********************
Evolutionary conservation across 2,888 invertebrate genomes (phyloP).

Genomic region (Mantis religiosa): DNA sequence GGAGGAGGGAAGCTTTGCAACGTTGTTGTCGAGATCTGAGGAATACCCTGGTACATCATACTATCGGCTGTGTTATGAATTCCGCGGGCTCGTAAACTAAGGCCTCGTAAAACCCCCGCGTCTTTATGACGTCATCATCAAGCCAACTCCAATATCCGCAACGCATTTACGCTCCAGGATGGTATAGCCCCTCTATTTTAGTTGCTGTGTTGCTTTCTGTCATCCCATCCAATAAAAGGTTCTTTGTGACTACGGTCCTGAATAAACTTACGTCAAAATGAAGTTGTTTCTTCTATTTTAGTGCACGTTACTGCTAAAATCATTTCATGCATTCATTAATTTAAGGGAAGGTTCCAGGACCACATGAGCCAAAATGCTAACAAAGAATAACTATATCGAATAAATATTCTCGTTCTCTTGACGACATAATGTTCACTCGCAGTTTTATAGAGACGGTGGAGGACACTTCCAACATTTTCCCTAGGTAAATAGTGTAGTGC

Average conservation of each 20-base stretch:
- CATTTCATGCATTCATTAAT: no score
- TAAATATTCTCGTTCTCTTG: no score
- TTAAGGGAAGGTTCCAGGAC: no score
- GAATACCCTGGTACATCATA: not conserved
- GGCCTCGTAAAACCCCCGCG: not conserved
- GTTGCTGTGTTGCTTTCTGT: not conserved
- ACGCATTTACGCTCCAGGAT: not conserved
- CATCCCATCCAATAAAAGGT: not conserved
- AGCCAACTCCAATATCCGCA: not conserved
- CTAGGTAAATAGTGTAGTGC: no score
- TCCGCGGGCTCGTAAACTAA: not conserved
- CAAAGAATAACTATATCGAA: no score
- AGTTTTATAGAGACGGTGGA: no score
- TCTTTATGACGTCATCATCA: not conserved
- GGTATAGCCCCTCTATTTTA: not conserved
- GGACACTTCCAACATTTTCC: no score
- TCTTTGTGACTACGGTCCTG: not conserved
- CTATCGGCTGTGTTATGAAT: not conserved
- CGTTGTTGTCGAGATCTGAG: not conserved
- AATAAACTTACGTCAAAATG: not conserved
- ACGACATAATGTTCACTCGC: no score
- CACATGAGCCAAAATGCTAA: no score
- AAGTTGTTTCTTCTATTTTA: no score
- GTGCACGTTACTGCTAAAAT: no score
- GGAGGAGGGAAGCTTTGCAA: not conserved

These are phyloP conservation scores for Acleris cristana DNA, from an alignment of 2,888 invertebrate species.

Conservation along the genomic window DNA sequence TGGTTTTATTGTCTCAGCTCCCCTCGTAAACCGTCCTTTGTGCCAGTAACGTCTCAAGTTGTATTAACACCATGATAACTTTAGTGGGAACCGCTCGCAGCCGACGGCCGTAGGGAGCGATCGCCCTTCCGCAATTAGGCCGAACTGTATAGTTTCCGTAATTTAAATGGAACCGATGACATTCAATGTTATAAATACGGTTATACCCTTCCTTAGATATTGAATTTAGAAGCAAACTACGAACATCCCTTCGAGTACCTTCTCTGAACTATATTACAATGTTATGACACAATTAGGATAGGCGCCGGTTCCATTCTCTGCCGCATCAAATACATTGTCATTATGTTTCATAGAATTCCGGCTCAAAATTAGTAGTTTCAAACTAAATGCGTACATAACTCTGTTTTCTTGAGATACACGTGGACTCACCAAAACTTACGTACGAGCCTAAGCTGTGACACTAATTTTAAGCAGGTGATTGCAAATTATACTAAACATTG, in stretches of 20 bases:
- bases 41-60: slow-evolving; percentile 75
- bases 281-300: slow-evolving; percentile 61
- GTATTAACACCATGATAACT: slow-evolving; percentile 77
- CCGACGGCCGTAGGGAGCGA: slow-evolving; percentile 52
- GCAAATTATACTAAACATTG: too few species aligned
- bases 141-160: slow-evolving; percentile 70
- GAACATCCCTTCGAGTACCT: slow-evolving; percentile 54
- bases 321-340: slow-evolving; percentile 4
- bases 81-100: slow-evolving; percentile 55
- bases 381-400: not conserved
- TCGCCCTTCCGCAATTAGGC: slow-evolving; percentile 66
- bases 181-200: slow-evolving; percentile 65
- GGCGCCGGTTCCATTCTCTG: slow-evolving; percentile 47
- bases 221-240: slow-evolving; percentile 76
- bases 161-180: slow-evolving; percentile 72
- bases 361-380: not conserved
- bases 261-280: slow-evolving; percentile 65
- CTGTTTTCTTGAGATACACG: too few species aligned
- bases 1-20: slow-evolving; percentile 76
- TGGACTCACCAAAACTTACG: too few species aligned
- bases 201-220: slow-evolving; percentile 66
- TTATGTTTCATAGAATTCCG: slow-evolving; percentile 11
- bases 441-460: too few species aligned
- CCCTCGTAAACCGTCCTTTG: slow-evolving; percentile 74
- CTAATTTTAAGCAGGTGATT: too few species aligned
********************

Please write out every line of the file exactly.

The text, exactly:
Evolutionary conservation across 2,888 invertebrate genomes (phyloP).

Genomic region (Mantis religiosa): DNA sequence GGAGGAGGGAAGCTTTGCAACGTTGTTGTCGAGATCTGAGGAATACCCTGGTACATCATACTATCGGCTGTGTTATGAATTCCGCGGGCTCGTAAACTAAGGCCTCGTAAAACCCCCGCGTCTTTATGACGTCATCATCAAGCCAACTCCAATATCCGCAACGCATTTACGCTCCAGGATGGTATAGCCCCTCTATTTTAGTTGCTGTGTTGCTTTCTGTCATCCCATCCAATAAAAGGTTCTTTGTGACTACGGTCCTGAATAAACTTACGTCAAAATGAAGTTGTTTCTTCTATTTTAGTGCACGTTACTGCTAAAATCATTTCATGCATTCATTAATTTAAGGGAAGGTTCCAGGACCACATGAGCCAAAATGCTAACAAAGAATAACTATATCGAATAAATATTCTCGTTCTCTTGACGACATAATGTTCACTCGCAGTTTTATAGAGACGGTGGAGGACACTTCCAACATTTTCCCTAGGTAAATAGTGTAGTGC

Average conservation of each 20-base stretch:
- CATTTCATGCATTCATTAAT: no score
- TAAATATTCTCGTTCTCTTG: no score
- TTAAGGGAAGGTTCCAGGAC: no score
- GAATACCCTGGTACATCATA: not conserved
- GGCCTCGTAAAACCCCCGCG: not conserved
- GTTGCTGTGTTGCTTTCTGT: not conserved
- ACGCATTTACGCTCCAGGAT: not conserved
- CATCCCATCCAATAAAAGGT: not conserved
- AGCCAACTCCAATATCCGCA: not conserved
- CTAGGTAAATAGTGTAGTGC: no score
- TCCGCGGGCTCGTAAACTAA: not conserved
- CAAAGAATAACTATATCGAA: no score
- AGTTTTATAGAGACGGTGGA: no score
- TCTTTATGACGTCATCATCA: not conserved
- GGTATAGCCCCTCTATTTTA: not conserved
- GGACACTTCCAACATTTTCC: no score
- TCTTTGTGACTACGGTCCTG: not conserved
- CTATCGGCTGTGTTATGAAT: not conserved
- CGTTGTTGTCGAGATCTGAG: not conserved
- AATAAACTTACGTCAAAATG: not conserved
- ACGACATAATGTTCACTCGC: no score
- CACATGAGCCAAAATGCTAA: no score
- AAGTTGTTTCTTCTATTTTA: no score
- GTGCACGTTACTGCTAAAAT: no score
- GGAGGAGGGAAGCTTTGCAA: not conserved

These are phyloP conservation scores for Acleris cristana DNA, from an alignment of 2,888 invertebrate species.

Conservation along the genomic window DNA sequence TGGTTTTATTGTCTCAGCTCCCCTCGTAAACCGTCCTTTGTGCCAGTAACGTCTCAAGTTGTATTAACACCATGATAACTTTAGTGGGAACCGCTCGCAGCCGACGGCCGTAGGGAGCGATCGCCCTTCCGCAATTAGGCCGAACTGTATAGTTTCCGTAATTTAAATGGAACCGATGACATTCAATGTTATAAATACGGTTATACCCTTCCTTAGATATTGAATTTAGAAGCAAACTACGAACATCCCTTCGAGTACCTTCTCTGAACTATATTACAATGTTATGACACAATTAGGATAGGCGCCGGTTCCATTCTCTGCCGCATCAAATACATTGTCATTATGTTTCATAGAATTCCGGCTCAAAATTAGTAGTTTCAAACTAAATGCGTACATAACTCTGTTTTCTTGAGATACACGTGGACTCACCAAAACTTACGTACGAGCCTAAGCTGTGACACTAATTTTAAGCAGGTGATTGCAAATTATACTAAACATTG, in stretches of 20 bases:
- bases 41-60: slow-evolving; percentile 75
- bases 281-300: slow-evolving; percentile 61
- GTATTAACACCATGATAACT: slow-evolving; percentile 77
- CCGACGGCCGTAGGGAGCGA: slow-evolving; percentile 52
- GCAAATTATACTAAACATTG: too few species aligned
- bases 141-160: slow-evolving; percentile 70
- GAACATCCCTTCGAGTACCT: slow-evolving; percentile 54
- bases 321-340: slow-evolving; percentile 4
- bases 81-100: slow-evolving; percentile 55
- bases 381-400: not conserved
- TCGCCCTTCCGCAATTAGGC: slow-evolving; percentile 66
- bases 181-200: slow-evolving; percentile 65
- GGCGCCGGTTCCATTCTCTG: slow-evolving; percentile 47
- bases 221-240: slow-evolving; percentile 76
- bases 161-180: slow-evolving; percentile 72
- bases 361-380: not conserved
- bases 261-280: slow-evolving; percentile 65
- CTGTTTTCTTGAGATACACG: too few species aligned
- bases 1-20: slow-evolving; percentile 76
- TGGACTCACCAAAACTTACG: too few species aligned
- bases 201-220: slow-evolving; percentile 66
- TTATGTTTCATAGAATTCCG: slow-evolving; percentile 11
- bases 441-460: too few species aligned
- CCCTCGTAAACCGTCCTTTG: slow-evolving; percentile 74
- CTAATTTTAAGCAGGTGATT: too few species aligned